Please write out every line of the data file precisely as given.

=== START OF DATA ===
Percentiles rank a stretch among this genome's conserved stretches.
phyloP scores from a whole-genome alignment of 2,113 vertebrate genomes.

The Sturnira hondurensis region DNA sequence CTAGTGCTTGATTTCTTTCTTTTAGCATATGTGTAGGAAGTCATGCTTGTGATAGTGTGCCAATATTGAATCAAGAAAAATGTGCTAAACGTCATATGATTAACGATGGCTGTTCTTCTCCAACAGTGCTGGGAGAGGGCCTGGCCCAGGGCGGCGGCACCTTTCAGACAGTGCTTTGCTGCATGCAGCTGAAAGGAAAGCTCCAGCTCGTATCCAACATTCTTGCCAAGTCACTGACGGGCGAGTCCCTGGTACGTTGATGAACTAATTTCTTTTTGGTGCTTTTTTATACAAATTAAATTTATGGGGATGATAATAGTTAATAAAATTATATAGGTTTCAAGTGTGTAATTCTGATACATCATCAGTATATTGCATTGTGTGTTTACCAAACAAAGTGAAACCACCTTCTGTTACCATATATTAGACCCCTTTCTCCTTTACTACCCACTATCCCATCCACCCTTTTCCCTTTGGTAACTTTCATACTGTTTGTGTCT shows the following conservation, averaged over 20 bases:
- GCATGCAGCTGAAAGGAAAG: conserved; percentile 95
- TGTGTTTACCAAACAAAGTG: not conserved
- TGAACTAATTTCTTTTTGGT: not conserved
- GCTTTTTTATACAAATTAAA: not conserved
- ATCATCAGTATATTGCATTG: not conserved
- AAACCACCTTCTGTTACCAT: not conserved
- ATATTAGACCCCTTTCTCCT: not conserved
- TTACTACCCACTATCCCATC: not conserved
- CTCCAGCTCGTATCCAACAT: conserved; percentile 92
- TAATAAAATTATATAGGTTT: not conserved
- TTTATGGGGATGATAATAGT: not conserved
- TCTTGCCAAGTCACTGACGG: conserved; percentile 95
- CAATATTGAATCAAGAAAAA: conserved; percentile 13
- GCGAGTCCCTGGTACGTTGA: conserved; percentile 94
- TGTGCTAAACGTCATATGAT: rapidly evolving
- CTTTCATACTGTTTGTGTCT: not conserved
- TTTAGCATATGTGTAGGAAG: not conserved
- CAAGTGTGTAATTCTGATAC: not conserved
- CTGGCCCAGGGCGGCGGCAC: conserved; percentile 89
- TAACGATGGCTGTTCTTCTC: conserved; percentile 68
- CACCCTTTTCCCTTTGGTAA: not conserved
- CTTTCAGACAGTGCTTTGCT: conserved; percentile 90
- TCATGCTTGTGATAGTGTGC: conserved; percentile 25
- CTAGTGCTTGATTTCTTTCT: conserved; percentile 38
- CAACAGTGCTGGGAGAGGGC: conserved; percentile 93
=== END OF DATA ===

Percentiles rank a stretch among this genome's conserved stretches.
phyloP scores from a whole-genome alignment of 2,113 vertebrate genomes.

The Sturnira hondurensis region DNA sequence CTAGTGCTTGATTTCTTTCTTTTAGCATATGTGTAGGAAGTCATGCTTGTGATAGTGTGCCAATATTGAATCAAGAAAAATGTGCTAAACGTCATATGATTAACGATGGCTGTTCTTCTCCAACAGTGCTGGGAGAGGGCCTGGCCCAGGGCGGCGGCACCTTTCAGACAGTGCTTTGCTGCATGCAGCTGAAAGGAAAGCTCCAGCTCGTATCCAACATTCTTGCCAAGTCACTGACGGGCGAGTCCCTGGTACGTTGATGAACTAATTTCTTTTTGGTGCTTTTTTATACAAATTAAATTTATGGGGATGATAATAGTTAATAAAATTATATAGGTTTCAAGTGTGTAATTCTGATACATCATCAGTATATTGCATTGTGTGTTTACCAAACAAAGTGAAACCACCTTCTGTTACCATATATTAGACCCCTTTCTCCTTTACTACCCACTATCCCATCCACCCTTTTCCCTTTGGTAACTTTCATACTGTTTGTGTCT shows the following conservation, averaged over 20 bases:
- GCATGCAGCTGAAAGGAAAG: conserved; percentile 95
- TGTGTTTACCAAACAAAGTG: not conserved
- TGAACTAATTTCTTTTTGGT: not conserved
- GCTTTTTTATACAAATTAAA: not conserved
- ATCATCAGTATATTGCATTG: not conserved
- AAACCACCTTCTGTTACCAT: not conserved
- ATATTAGACCCCTTTCTCCT: not conserved
- TTACTACCCACTATCCCATC: not conserved
- CTCCAGCTCGTATCCAACAT: conserved; percentile 92
- TAATAAAATTATATAGGTTT: not conserved
- TTTATGGGGATGATAATAGT: not conserved
- TCTTGCCAAGTCACTGACGG: conserved; percentile 95
- CAATATTGAATCAAGAAAAA: conserved; percentile 13
- GCGAGTCCCTGGTACGTTGA: conserved; percentile 94
- TGTGCTAAACGTCATATGAT: rapidly evolving
- CTTTCATACTGTTTGTGTCT: not conserved
- TTTAGCATATGTGTAGGAAG: not conserved
- CAAGTGTGTAATTCTGATAC: not conserved
- CTGGCCCAGGGCGGCGGCAC: conserved; percentile 89
- TAACGATGGCTGTTCTTCTC: conserved; percentile 68
- CACCCTTTTCCCTTTGGTAA: not conserved
- CTTTCAGACAGTGCTTTGCT: conserved; percentile 90
- TCATGCTTGTGATAGTGTGC: conserved; percentile 25
- CTAGTGCTTGATTTCTTTCT: conserved; percentile 38
- CAACAGTGCTGGGAGAGGGC: conserved; percentile 93